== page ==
Although we don't believe in timing the market or panicking over daily movements, we do like to keep an eye on market changes -- just in case they're material to our investing thesis.
U.S. stocks were unchanged today, with the S&P 500 (SNPINDEX: ^GSPC ) finishing up just .01%, while the narrower, price-weighted Dow Jones Industrial Average (DJINDICES: ^DJI ) lost 0.10%. Statistically speaking, a hundredth-of-a-percentage-point gain is a wash, but, strictly speaking, it's enough for stocks to record four days of consecutive gains in the first week of September -- which is inconsistent with this month's fearsome reputation. In any event, fundamental investors with a multi-year time horizon know not to pay attention to so-called calendar effects.
In light of today's lack of conviction regarding stocks, it's not surprising that the CBOE Volatility Index (VOLATILITYINDICES: ^VIX ) could only muster a 0.51% rise -- a non-move for the index. The VIX, Wall Street's "fear index," is calculated from S&P 500 option prices, and reflects investor expectations for stock market volatility over the coming 30 days. Nevertheless, I'm expecting big things from the VIX in September -- I wouldn't be at all surprised to see it close above 20, which it has only done twice so far this year (in June).
Jobs, the Fed and the stock market
This morning, I wrote, "while recent economic data has been encouraging, today's employment report will not be what the Fed is looking for if it is seeking confirmation for a decision to taper its bond-buying program."
However, Mark Dow, author of the Behavioral Macro blog, doesn't think this will matter, arguing that there are (at least) three reasons the jobs data won't delay Fed tapering.(The "tapering" refers to a reduction in the Fed's quantitative easing ("QE") program -- $85 billion monthly securities purchases.) Dow is one of the smartest, most rational analysts I've come across, and this piece is the most convincing article I've read in support of the notion that the Fed will go ahead and begin scaling back QE this month. For example, he writes:
The Fed is increasingly cognizant of the data that suggest QE [quantitative easing] has passed through to the real economy much less than its staunchest proponents hoped. At the same time collateral costs -- though far, far smaller than hard money advocates had forecast -- have been creeping higher. At home, markets have been distorted in exchange for less benefit. And abroad, to paraphrase the famous quote from former Treasury Secretary John Connally: The Fed is our monetary policy, but your problem. Both the risk and the reward may have turned out smaller than many hoped/feared but, be that as it may, the risk-reward equation still continues to drift away from more QE. And the Fed gets this.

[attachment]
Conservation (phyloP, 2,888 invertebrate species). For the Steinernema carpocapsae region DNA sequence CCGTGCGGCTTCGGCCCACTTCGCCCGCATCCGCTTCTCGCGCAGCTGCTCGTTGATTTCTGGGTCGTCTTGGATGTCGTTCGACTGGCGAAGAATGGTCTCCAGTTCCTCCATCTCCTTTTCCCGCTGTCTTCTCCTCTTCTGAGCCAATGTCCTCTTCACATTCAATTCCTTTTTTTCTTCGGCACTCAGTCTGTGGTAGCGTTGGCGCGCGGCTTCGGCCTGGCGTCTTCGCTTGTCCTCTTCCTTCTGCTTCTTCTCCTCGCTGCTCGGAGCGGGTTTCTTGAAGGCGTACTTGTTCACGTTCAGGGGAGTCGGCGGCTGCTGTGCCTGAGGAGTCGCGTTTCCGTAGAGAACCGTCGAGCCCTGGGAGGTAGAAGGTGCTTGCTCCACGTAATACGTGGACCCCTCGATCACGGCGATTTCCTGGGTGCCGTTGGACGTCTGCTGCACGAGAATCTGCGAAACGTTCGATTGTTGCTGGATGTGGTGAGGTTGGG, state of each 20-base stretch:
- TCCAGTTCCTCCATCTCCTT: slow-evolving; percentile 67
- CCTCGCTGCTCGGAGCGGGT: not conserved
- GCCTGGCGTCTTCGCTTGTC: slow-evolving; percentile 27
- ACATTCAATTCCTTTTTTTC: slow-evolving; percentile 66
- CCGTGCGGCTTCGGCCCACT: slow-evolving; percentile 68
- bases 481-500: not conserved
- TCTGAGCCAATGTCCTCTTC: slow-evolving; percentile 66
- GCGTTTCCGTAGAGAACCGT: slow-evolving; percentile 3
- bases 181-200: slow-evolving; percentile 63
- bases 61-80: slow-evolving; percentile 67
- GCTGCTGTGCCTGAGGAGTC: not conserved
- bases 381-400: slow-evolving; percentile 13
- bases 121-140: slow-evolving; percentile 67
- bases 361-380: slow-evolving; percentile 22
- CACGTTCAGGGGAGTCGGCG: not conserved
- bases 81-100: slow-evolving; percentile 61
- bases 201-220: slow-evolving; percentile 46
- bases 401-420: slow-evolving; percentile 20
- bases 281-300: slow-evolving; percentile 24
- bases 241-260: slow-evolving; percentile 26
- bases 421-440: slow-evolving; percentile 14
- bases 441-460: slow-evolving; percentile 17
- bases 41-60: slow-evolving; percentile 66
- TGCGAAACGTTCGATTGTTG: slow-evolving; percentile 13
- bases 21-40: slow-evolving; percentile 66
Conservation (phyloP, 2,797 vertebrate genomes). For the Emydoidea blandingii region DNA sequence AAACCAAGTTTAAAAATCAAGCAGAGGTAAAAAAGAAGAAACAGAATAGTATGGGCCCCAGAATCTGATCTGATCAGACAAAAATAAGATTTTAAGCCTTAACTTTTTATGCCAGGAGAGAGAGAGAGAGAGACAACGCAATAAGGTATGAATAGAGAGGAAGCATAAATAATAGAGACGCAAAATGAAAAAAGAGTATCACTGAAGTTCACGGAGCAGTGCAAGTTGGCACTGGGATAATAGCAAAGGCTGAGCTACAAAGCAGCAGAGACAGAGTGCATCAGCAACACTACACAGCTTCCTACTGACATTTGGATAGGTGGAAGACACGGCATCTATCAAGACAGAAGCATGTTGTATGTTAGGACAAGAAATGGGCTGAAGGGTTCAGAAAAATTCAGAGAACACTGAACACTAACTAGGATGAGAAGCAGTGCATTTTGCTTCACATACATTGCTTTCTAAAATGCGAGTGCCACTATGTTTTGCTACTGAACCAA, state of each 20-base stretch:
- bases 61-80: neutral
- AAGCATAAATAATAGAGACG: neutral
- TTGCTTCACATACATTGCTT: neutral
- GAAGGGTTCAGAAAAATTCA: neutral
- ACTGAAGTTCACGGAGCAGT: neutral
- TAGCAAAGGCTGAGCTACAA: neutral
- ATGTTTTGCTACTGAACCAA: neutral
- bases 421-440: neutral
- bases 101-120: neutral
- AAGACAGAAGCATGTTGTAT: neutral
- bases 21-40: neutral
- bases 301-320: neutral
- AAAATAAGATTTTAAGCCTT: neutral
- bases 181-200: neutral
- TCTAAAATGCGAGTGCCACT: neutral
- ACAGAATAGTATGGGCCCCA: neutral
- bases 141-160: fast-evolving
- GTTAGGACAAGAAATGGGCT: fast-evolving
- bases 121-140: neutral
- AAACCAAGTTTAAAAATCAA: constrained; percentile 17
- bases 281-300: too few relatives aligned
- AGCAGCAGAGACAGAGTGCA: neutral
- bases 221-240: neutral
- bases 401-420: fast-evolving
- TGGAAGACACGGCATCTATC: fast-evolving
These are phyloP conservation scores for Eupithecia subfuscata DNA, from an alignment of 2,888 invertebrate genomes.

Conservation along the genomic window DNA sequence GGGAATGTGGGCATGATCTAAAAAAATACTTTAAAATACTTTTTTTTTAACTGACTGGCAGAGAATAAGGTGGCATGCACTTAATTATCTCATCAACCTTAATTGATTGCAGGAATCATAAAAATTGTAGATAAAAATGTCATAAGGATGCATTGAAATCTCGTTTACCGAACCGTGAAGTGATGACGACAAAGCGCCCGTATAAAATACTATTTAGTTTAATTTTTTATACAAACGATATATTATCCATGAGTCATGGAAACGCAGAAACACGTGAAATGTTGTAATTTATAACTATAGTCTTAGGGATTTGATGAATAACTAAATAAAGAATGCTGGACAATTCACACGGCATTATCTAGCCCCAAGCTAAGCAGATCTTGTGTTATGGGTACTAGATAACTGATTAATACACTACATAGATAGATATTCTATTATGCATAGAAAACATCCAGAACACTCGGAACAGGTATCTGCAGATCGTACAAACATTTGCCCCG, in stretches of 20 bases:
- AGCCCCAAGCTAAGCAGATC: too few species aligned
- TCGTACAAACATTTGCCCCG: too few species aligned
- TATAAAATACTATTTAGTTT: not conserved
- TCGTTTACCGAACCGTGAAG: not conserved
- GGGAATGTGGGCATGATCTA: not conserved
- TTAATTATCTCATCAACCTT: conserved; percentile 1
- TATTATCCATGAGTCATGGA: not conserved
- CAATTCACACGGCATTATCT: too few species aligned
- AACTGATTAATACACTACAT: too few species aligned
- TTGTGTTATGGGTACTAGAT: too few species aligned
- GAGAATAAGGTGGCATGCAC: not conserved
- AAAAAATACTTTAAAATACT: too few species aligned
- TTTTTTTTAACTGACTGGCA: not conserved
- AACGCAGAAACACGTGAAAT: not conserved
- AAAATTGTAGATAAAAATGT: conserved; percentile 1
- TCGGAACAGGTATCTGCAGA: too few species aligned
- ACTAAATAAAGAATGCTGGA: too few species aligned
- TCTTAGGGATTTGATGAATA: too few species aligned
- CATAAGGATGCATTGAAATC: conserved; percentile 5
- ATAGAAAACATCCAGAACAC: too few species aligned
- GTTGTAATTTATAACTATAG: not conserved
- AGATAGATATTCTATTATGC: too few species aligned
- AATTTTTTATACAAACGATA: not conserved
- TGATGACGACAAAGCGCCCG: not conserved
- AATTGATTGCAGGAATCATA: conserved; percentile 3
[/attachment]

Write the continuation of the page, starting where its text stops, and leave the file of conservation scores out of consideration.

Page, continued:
So, what happens to stocks if the Fed does decide to begin withdrawing QE this month? For all the sturm und drang in global markets since May 22, when the Fed first floated the idea, I think the market's reaction would be a big shoulder shrug. As I have written before, I think a September taper is the consensus view and, as such, is largely embedded in stock prices at this stage.
Nevertheless, between looming political battles over the federal deficit/debt, and a possible military strike against Syria, there are more than enough excuses for a little bit of autumn volatility. Steel yourselves for that possibility and, stock pickers, if there are individual names you'd like to own at the right price, keep your eyes open -- those prices could materialize.
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